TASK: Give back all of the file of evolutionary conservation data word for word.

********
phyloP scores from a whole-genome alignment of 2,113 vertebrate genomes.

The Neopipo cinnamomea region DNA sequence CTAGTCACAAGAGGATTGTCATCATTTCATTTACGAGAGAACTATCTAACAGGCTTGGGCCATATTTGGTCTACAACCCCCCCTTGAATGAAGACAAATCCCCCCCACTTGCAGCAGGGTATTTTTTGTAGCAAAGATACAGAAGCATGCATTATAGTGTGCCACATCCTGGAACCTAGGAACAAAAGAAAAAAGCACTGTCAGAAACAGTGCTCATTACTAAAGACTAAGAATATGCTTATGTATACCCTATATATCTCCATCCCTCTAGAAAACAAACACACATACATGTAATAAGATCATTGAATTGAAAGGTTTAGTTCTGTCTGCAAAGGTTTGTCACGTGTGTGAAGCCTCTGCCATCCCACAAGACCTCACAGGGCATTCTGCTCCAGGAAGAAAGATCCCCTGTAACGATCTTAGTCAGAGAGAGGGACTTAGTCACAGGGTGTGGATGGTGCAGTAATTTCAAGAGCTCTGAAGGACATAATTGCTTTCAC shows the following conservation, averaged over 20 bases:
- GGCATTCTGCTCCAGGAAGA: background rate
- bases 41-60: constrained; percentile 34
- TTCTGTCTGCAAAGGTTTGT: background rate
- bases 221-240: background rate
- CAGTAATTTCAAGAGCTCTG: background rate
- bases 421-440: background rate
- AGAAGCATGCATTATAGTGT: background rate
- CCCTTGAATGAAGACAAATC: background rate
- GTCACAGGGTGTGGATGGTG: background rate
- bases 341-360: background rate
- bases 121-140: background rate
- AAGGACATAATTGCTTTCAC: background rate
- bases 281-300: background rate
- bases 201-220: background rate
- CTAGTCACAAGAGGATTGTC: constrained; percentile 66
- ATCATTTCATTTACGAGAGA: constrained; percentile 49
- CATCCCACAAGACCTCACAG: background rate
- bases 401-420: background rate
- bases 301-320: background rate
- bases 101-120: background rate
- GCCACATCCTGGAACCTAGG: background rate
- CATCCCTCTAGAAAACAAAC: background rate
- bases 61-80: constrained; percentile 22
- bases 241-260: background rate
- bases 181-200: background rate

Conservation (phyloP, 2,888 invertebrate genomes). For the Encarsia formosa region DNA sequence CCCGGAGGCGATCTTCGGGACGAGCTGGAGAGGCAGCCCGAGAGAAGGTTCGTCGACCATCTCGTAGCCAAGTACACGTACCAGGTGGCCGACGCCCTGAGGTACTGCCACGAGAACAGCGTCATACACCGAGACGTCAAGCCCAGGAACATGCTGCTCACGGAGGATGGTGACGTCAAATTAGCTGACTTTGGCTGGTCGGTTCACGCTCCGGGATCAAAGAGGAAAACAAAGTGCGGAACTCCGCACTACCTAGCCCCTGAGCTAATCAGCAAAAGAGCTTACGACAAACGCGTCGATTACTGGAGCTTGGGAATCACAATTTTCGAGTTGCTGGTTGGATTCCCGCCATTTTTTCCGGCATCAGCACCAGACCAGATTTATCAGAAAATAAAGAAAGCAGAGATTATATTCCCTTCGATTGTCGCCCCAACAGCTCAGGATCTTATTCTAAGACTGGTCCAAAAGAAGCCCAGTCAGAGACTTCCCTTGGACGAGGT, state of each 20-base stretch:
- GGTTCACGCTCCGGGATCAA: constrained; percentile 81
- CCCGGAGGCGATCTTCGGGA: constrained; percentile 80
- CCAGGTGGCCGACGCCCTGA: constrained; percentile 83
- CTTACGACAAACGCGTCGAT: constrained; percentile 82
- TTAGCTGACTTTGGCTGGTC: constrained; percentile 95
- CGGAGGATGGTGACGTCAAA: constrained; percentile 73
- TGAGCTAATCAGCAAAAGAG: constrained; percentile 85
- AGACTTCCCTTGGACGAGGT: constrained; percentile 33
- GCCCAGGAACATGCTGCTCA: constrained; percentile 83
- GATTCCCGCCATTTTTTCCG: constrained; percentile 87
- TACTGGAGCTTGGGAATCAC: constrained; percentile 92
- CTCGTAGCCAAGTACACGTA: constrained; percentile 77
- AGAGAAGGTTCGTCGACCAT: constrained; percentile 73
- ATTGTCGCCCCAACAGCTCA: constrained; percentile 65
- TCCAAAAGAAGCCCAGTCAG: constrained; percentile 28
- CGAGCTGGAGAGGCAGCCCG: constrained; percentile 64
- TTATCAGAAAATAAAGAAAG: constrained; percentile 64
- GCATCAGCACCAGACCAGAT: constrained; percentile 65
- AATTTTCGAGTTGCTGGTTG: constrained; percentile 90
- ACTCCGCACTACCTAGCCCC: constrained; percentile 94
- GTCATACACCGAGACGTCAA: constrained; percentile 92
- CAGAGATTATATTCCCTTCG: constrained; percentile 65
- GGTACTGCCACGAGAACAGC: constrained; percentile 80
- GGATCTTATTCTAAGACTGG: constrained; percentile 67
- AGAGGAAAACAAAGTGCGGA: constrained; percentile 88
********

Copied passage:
phyloP scores from a whole-genome alignment of 2,113 vertebrate genomes.

The Neopipo cinnamomea region DNA sequence CTAGTCACAAGAGGATTGTCATCATTTCATTTACGAGAGAACTATCTAACAGGCTTGGGCCATATTTGGTCTACAACCCCCCCTTGAATGAAGACAAATCCCCCCCACTTGCAGCAGGGTATTTTTTGTAGCAAAGATACAGAAGCATGCATTATAGTGTGCCACATCCTGGAACCTAGGAACAAAAGAAAAAAGCACTGTCAGAAACAGTGCTCATTACTAAAGACTAAGAATATGCTTATGTATACCCTATATATCTCCATCCCTCTAGAAAACAAACACACATACATGTAATAAGATCATTGAATTGAAAGGTTTAGTTCTGTCTGCAAAGGTTTGTCACGTGTGTGAAGCCTCTGCCATCCCACAAGACCTCACAGGGCATTCTGCTCCAGGAAGAAAGATCCCCTGTAACGATCTTAGTCAGAGAGAGGGACTTAGTCACAGGGTGTGGATGGTGCAGTAATTTCAAGAGCTCTGAAGGACATAATTGCTTTCAC shows the following conservation, averaged over 20 bases:
- GGCATTCTGCTCCAGGAAGA: background rate
- bases 41-60: constrained; percentile 34
- TTCTGTCTGCAAAGGTTTGT: background rate
- bases 221-240: background rate
- CAGTAATTTCAAGAGCTCTG: background rate
- bases 421-440: background rate
- AGAAGCATGCATTATAGTGT: background rate
- CCCTTGAATGAAGACAAATC: background rate
- GTCACAGGGTGTGGATGGTG: background rate
- bases 341-360: background rate
- bases 121-140: background rate
- AAGGACATAATTGCTTTCAC: background rate
- bases 281-300: background rate
- bases 201-220: background rate
- CTAGTCACAAGAGGATTGTC: constrained; percentile 66
- ATCATTTCATTTACGAGAGA: constrained; percentile 49
- CATCCCACAAGACCTCACAG: background rate
- bases 401-420: background rate
- bases 301-320: background rate
- bases 101-120: background rate
- GCCACATCCTGGAACCTAGG: background rate
- CATCCCTCTAGAAAACAAAC: background rate
- bases 61-80: constrained; percentile 22
- bases 241-260: background rate
- bases 181-200: background rate

Conservation (phyloP, 2,888 invertebrate genomes). For the Encarsia formosa region DNA sequence CCCGGAGGCGATCTTCGGGACGAGCTGGAGAGGCAGCCCGAGAGAAGGTTCGTCGACCATCTCGTAGCCAAGTACACGTACCAGGTGGCCGACGCCCTGAGGTACTGCCACGAGAACAGCGTCATACACCGAGACGTCAAGCCCAGGAACATGCTGCTCACGGAGGATGGTGACGTCAAATTAGCTGACTTTGGCTGGTCGGTTCACGCTCCGGGATCAAAGAGGAAAACAAAGTGCGGAACTCCGCACTACCTAGCCCCTGAGCTAATCAGCAAAAGAGCTTACGACAAACGCGTCGATTACTGGAGCTTGGGAATCACAATTTTCGAGTTGCTGGTTGGATTCCCGCCATTTTTTCCGGCATCAGCACCAGACCAGATTTATCAGAAAATAAAGAAAGCAGAGATTATATTCCCTTCGATTGTCGCCCCAACAGCTCAGGATCTTATTCTAAGACTGGTCCAAAAGAAGCCCAGTCAGAGACTTCCCTTGGACGAGGT, state of each 20-base stretch:
- GGTTCACGCTCCGGGATCAA: constrained; percentile 81
- CCCGGAGGCGATCTTCGGGA: constrained; percentile 80
- CCAGGTGGCCGACGCCCTGA: constrained; percentile 83
- CTTACGACAAACGCGTCGAT: constrained; percentile 82
- TTAGCTGACTTTGGCTGGTC: constrained; percentile 95
- CGGAGGATGGTGACGTCAAA: constrained; percentile 73
- TGAGCTAATCAGCAAAAGAG: constrained; percentile 85
- AGACTTCCCTTGGACGAGGT: constrained; percentile 33
- GCCCAGGAACATGCTGCTCA: constrained; percentile 83
- GATTCCCGCCATTTTTTCCG: constrained; percentile 87
- TACTGGAGCTTGGGAATCAC: constrained; percentile 92
- CTCGTAGCCAAGTACACGTA: constrained; percentile 77
- AGAGAAGGTTCGTCGACCAT: constrained; percentile 73
- ATTGTCGCCCCAACAGCTCA: constrained; percentile 65
- TCCAAAAGAAGCCCAGTCAG: constrained; percentile 28
- CGAGCTGGAGAGGCAGCCCG: constrained; percentile 64
- TTATCAGAAAATAAAGAAAG: constrained; percentile 64
- GCATCAGCACCAGACCAGAT: constrained; percentile 65
- AATTTTCGAGTTGCTGGTTG: constrained; percentile 90
- ACTCCGCACTACCTAGCCCC: constrained; percentile 94
- GTCATACACCGAGACGTCAA: constrained; percentile 92
- CAGAGATTATATTCCCTTCG: constrained; percentile 65
- GGTACTGCCACGAGAACAGC: constrained; percentile 80
- GGATCTTATTCTAAGACTGG: constrained; percentile 67
- AGAGGAAAACAAAGTGCGGA: constrained; percentile 88